The Dismemberment Plan

Picture of The Dismemberment Plan

Emergency & I

The Dismemberment Plan - Emergency & I ©1999 DeSoto Records
1. A Life of Possibilities
2. Memory Machine
3. What Do You Want Me to Say?
4. Spider in the Snow
5. The Jitters
6. I Love a Magician
7. You are Invited
8. Gyroscope
9. The City
10. Girl O'Clock
11. 8 Minutes
12. Back and Forth

For the most part, I've developed an aversion to many of the alternative/post-rock bands that were part of the 90s explosion. Independent music may have dominated the scene, but like any explosion, so much of the shrapnel is nothing more than overwrought refuse. However, amongst all the rubble exists the occasional bright shiny object and The Dismemberment Plan happens to one of them. This band was formed in Washington DC, but fortunately escaped the hubris that went along with many of the participants in that scene. In fact, The Dismemberment Plan could simply be described as a band that slipped through the genre cracks, yet still found a decent sized audience based on the success of this particular record.

Featuring a vocalist who sounds like a mild mannered IT guy matched with a band consisting of record store geeks, The Dismemberment Plan hints at an extremely wide variety of influences, although the end result is guitar driven, pop-tinged college rock. Travis Morrison, the singer in question, has a distinguishable, slightly high pitched voice that should sound like a wimpy emo kid, but somehow delivers convincing melodies. He's also responsible for the electronic parts that lurk throughout this album. However, the band's secret weapon is their highly capable rhythm section. Bassist Eric Axelson seemingly has taken cues from Joe Lally with his noodling approach. At times, The Dismemberment Plan comes across as Fugazi, assuming the iconic DC band was relaxing in hammocks with breezy drinks in hand. However, the comparison is made mostly because The Dismemberment Plan has no qualms about jagged, angular guitar rhythms and aforementioned bass playing style. No one is going to hear a song from Emergency & I and think the band was ripping off Fugazi.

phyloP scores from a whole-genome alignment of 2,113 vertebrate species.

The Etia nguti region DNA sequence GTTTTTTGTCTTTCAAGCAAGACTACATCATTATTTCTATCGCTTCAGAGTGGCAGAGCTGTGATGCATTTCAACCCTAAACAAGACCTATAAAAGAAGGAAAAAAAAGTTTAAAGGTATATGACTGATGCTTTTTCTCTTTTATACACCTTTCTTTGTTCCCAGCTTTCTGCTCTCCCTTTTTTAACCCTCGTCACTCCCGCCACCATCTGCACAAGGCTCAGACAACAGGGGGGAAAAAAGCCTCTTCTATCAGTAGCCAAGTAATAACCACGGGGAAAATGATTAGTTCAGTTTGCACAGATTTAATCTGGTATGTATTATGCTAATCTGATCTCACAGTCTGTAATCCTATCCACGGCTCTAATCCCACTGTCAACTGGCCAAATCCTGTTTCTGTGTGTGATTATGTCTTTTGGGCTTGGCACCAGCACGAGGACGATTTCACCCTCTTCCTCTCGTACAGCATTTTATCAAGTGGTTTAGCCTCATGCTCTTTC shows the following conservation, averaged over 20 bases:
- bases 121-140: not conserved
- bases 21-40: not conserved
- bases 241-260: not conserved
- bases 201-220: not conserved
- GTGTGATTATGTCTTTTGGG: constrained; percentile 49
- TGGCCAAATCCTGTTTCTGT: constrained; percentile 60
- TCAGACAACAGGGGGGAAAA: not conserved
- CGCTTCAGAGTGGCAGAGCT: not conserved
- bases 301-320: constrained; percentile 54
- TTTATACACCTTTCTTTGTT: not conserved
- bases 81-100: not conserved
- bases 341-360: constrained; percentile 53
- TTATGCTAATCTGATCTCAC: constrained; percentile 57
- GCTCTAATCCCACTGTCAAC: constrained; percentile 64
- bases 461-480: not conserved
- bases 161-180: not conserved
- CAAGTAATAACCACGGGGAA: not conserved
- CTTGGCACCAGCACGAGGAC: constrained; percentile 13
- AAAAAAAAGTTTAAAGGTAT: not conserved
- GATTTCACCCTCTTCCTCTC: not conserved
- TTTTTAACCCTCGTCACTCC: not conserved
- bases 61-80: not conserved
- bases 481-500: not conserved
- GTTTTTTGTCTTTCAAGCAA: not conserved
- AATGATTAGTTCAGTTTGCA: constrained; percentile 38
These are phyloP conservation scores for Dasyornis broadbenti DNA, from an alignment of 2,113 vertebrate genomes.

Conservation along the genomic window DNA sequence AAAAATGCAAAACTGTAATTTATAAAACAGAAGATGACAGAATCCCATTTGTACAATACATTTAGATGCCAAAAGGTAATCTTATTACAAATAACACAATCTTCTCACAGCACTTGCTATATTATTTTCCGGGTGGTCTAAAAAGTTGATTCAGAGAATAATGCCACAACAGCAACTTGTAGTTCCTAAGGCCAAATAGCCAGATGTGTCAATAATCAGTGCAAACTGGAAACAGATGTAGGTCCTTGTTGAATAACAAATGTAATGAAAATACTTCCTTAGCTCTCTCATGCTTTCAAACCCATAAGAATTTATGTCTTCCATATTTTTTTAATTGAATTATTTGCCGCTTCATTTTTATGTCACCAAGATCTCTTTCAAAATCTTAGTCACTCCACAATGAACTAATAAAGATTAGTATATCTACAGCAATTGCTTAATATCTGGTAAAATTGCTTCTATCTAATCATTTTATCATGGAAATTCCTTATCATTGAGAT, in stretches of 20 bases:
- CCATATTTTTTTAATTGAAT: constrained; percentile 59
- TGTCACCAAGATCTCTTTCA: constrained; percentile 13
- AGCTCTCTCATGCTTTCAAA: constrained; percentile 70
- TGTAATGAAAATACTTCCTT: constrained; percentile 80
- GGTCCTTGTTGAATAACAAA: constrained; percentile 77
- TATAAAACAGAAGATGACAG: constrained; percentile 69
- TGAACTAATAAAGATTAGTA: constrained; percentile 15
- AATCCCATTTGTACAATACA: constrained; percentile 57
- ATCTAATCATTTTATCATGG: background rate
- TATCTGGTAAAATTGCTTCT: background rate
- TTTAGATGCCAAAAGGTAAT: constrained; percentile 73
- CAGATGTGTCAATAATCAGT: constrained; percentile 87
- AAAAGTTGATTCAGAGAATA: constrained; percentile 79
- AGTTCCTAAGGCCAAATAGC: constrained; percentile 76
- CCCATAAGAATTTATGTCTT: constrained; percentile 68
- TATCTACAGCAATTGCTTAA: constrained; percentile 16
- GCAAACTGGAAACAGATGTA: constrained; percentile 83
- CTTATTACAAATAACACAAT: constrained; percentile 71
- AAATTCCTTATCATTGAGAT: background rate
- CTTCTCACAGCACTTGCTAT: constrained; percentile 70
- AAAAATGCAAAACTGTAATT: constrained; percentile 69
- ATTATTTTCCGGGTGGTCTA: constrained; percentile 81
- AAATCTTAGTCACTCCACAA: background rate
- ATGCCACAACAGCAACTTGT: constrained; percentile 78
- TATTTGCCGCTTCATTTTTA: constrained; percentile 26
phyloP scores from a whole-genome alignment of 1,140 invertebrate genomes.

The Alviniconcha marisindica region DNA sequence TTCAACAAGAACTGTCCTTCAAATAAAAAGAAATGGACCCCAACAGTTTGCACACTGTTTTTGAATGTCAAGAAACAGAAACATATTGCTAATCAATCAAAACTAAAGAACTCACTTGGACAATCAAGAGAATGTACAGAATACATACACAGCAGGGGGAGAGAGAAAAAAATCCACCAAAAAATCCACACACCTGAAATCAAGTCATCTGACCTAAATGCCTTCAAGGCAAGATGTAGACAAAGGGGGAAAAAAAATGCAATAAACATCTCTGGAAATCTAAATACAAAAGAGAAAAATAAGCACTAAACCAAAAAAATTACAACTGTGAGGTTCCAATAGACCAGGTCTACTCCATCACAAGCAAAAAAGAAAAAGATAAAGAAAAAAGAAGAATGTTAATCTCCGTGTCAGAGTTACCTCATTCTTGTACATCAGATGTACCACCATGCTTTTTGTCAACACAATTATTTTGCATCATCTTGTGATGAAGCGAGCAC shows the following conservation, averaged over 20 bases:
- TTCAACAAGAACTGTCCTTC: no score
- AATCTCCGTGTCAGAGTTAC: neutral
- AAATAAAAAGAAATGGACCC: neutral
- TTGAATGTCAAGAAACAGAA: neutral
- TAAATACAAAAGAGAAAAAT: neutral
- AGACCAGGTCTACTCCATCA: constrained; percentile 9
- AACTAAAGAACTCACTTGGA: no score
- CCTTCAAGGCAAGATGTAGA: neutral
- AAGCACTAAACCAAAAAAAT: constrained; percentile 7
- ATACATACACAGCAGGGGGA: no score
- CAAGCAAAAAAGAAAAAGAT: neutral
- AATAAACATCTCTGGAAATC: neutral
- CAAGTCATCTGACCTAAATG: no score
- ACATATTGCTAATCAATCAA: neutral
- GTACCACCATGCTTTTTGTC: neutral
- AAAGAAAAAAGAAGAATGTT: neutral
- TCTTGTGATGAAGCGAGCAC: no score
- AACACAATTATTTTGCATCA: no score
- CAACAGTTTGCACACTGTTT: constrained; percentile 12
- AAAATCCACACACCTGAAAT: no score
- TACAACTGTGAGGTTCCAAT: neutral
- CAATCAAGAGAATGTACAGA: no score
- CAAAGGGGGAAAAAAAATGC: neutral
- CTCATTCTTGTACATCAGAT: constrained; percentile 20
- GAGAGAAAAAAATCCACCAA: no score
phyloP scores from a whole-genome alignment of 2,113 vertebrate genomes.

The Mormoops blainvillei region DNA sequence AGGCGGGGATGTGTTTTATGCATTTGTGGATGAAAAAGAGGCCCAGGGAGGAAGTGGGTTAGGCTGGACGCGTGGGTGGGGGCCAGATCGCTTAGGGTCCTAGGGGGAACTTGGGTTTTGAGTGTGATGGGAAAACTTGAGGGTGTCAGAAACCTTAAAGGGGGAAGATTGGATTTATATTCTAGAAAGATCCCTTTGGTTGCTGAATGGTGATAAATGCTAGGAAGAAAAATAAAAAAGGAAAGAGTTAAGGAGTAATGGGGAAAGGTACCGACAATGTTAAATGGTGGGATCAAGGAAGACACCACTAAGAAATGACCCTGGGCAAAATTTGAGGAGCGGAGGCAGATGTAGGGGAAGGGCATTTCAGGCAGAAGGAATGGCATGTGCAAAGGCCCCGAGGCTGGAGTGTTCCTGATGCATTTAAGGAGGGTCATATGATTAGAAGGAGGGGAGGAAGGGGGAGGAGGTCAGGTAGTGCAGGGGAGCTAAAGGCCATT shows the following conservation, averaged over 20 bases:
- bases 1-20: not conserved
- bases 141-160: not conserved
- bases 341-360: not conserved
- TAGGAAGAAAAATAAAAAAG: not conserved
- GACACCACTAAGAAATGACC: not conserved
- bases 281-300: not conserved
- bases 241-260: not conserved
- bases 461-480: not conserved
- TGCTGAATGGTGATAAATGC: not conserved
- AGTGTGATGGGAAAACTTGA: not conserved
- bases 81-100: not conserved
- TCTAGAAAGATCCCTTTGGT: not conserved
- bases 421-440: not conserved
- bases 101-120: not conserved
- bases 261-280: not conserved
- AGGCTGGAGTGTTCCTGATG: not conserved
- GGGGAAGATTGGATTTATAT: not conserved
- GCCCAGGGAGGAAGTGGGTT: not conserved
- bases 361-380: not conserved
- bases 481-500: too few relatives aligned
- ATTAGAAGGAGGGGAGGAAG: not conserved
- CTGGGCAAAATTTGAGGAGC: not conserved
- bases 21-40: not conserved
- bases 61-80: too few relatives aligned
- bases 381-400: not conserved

While I personally feel this very good record falls just a tad short of being absolutely great, Emergency & I is certainly a highlight of 1999 and the band deserved all the attention they got after its release. There's more than a few excellent songs on the album that deserve your ears.

Review by John Chedsey

Review date: 10/2009

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